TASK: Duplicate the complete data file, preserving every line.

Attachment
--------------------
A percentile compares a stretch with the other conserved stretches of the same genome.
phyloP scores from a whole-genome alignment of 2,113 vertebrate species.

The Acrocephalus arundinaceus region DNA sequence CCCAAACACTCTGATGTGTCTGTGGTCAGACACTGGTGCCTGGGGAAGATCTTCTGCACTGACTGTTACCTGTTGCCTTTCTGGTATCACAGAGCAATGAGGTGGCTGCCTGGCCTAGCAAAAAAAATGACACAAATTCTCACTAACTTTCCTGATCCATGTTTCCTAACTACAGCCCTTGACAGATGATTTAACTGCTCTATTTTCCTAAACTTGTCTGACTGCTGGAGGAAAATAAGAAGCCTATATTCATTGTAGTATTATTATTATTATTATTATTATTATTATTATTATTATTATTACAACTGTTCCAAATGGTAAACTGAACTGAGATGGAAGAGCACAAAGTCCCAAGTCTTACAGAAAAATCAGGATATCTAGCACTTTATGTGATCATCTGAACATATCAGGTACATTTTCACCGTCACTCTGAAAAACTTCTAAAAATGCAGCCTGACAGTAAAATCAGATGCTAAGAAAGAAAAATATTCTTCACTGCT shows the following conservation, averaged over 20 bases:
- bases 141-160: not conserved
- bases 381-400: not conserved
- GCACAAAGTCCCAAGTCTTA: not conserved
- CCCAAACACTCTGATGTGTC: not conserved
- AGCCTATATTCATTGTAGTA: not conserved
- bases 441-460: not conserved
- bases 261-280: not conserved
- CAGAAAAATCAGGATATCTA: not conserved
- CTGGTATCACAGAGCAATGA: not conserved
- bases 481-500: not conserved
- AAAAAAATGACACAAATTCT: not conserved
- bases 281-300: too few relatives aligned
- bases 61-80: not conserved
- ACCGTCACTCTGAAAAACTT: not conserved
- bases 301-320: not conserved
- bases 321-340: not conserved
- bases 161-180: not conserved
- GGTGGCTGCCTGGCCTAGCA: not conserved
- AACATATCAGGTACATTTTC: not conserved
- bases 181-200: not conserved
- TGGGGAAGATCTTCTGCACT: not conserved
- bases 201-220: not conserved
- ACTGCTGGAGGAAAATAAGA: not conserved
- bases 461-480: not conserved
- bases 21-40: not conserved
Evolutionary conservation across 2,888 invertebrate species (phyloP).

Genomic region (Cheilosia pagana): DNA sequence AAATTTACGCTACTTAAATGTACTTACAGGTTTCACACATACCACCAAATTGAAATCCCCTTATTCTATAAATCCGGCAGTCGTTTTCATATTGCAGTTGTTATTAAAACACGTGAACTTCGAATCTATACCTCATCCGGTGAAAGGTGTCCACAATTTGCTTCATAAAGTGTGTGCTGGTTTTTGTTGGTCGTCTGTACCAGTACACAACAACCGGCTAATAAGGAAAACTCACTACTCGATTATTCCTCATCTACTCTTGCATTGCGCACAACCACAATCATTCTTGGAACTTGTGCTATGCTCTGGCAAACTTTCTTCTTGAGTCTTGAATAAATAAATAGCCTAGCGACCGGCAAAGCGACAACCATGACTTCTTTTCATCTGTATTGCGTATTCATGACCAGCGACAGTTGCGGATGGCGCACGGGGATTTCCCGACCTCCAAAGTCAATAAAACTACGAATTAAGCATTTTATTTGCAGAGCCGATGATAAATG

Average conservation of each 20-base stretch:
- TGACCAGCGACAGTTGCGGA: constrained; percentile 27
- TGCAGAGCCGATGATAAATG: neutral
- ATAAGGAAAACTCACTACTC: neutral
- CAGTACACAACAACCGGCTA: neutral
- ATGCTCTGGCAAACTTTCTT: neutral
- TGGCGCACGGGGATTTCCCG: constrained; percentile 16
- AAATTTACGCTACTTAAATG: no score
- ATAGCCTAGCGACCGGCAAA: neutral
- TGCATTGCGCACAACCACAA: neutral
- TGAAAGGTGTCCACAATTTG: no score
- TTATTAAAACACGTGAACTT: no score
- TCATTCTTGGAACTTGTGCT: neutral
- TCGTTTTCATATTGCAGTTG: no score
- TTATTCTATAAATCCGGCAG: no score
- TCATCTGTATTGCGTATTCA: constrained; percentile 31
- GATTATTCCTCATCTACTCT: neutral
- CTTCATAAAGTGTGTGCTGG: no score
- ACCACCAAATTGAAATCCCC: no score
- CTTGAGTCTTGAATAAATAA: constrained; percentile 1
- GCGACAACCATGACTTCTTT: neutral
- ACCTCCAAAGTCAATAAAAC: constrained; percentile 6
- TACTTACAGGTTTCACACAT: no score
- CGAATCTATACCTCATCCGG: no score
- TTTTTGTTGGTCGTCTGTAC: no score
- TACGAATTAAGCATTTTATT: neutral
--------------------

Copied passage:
A percentile compares a stretch with the other conserved stretches of the same genome.
phyloP scores from a whole-genome alignment of 2,113 vertebrate species.

The Acrocephalus arundinaceus region DNA sequence CCCAAACACTCTGATGTGTCTGTGGTCAGACACTGGTGCCTGGGGAAGATCTTCTGCACTGACTGTTACCTGTTGCCTTTCTGGTATCACAGAGCAATGAGGTGGCTGCCTGGCCTAGCAAAAAAAATGACACAAATTCTCACTAACTTTCCTGATCCATGTTTCCTAACTACAGCCCTTGACAGATGATTTAACTGCTCTATTTTCCTAAACTTGTCTGACTGCTGGAGGAAAATAAGAAGCCTATATTCATTGTAGTATTATTATTATTATTATTATTATTATTATTATTATTATTATTACAACTGTTCCAAATGGTAAACTGAACTGAGATGGAAGAGCACAAAGTCCCAAGTCTTACAGAAAAATCAGGATATCTAGCACTTTATGTGATCATCTGAACATATCAGGTACATTTTCACCGTCACTCTGAAAAACTTCTAAAAATGCAGCCTGACAGTAAAATCAGATGCTAAGAAAGAAAAATATTCTTCACTGCT shows the following conservation, averaged over 20 bases:
- bases 141-160: not conserved
- bases 381-400: not conserved
- GCACAAAGTCCCAAGTCTTA: not conserved
- CCCAAACACTCTGATGTGTC: not conserved
- AGCCTATATTCATTGTAGTA: not conserved
- bases 441-460: not conserved
- bases 261-280: not conserved
- CAGAAAAATCAGGATATCTA: not conserved
- CTGGTATCACAGAGCAATGA: not conserved
- bases 481-500: not conserved
- AAAAAAATGACACAAATTCT: not conserved
- bases 281-300: too few relatives aligned
- bases 61-80: not conserved
- ACCGTCACTCTGAAAAACTT: not conserved
- bases 301-320: not conserved
- bases 321-340: not conserved
- bases 161-180: not conserved
- GGTGGCTGCCTGGCCTAGCA: not conserved
- AACATATCAGGTACATTTTC: not conserved
- bases 181-200: not conserved
- TGGGGAAGATCTTCTGCACT: not conserved
- bases 201-220: not conserved
- ACTGCTGGAGGAAAATAAGA: not conserved
- bases 461-480: not conserved
- bases 21-40: not conserved
Evolutionary conservation across 2,888 invertebrate species (phyloP).

Genomic region (Cheilosia pagana): DNA sequence AAATTTACGCTACTTAAATGTACTTACAGGTTTCACACATACCACCAAATTGAAATCCCCTTATTCTATAAATCCGGCAGTCGTTTTCATATTGCAGTTGTTATTAAAACACGTGAACTTCGAATCTATACCTCATCCGGTGAAAGGTGTCCACAATTTGCTTCATAAAGTGTGTGCTGGTTTTTGTTGGTCGTCTGTACCAGTACACAACAACCGGCTAATAAGGAAAACTCACTACTCGATTATTCCTCATCTACTCTTGCATTGCGCACAACCACAATCATTCTTGGAACTTGTGCTATGCTCTGGCAAACTTTCTTCTTGAGTCTTGAATAAATAAATAGCCTAGCGACCGGCAAAGCGACAACCATGACTTCTTTTCATCTGTATTGCGTATTCATGACCAGCGACAGTTGCGGATGGCGCACGGGGATTTCCCGACCTCCAAAGTCAATAAAACTACGAATTAAGCATTTTATTTGCAGAGCCGATGATAAATG

Average conservation of each 20-base stretch:
- TGACCAGCGACAGTTGCGGA: constrained; percentile 27
- TGCAGAGCCGATGATAAATG: neutral
- ATAAGGAAAACTCACTACTC: neutral
- CAGTACACAACAACCGGCTA: neutral
- ATGCTCTGGCAAACTTTCTT: neutral
- TGGCGCACGGGGATTTCCCG: constrained; percentile 16
- AAATTTACGCTACTTAAATG: no score
- ATAGCCTAGCGACCGGCAAA: neutral
- TGCATTGCGCACAACCACAA: neutral
- TGAAAGGTGTCCACAATTTG: no score
- TTATTAAAACACGTGAACTT: no score
- TCATTCTTGGAACTTGTGCT: neutral
- TCGTTTTCATATTGCAGTTG: no score
- TTATTCTATAAATCCGGCAG: no score
- TCATCTGTATTGCGTATTCA: constrained; percentile 31
- GATTATTCCTCATCTACTCT: neutral
- CTTCATAAAGTGTGTGCTGG: no score
- ACCACCAAATTGAAATCCCC: no score
- CTTGAGTCTTGAATAAATAA: constrained; percentile 1
- GCGACAACCATGACTTCTTT: neutral
- ACCTCCAAAGTCAATAAAAC: constrained; percentile 6
- TACTTACAGGTTTCACACAT: no score
- CGAATCTATACCTCATCCGG: no score
- TTTTTGTTGGTCGTCTGTAC: no score
- TACGAATTAAGCATTTTATT: neutral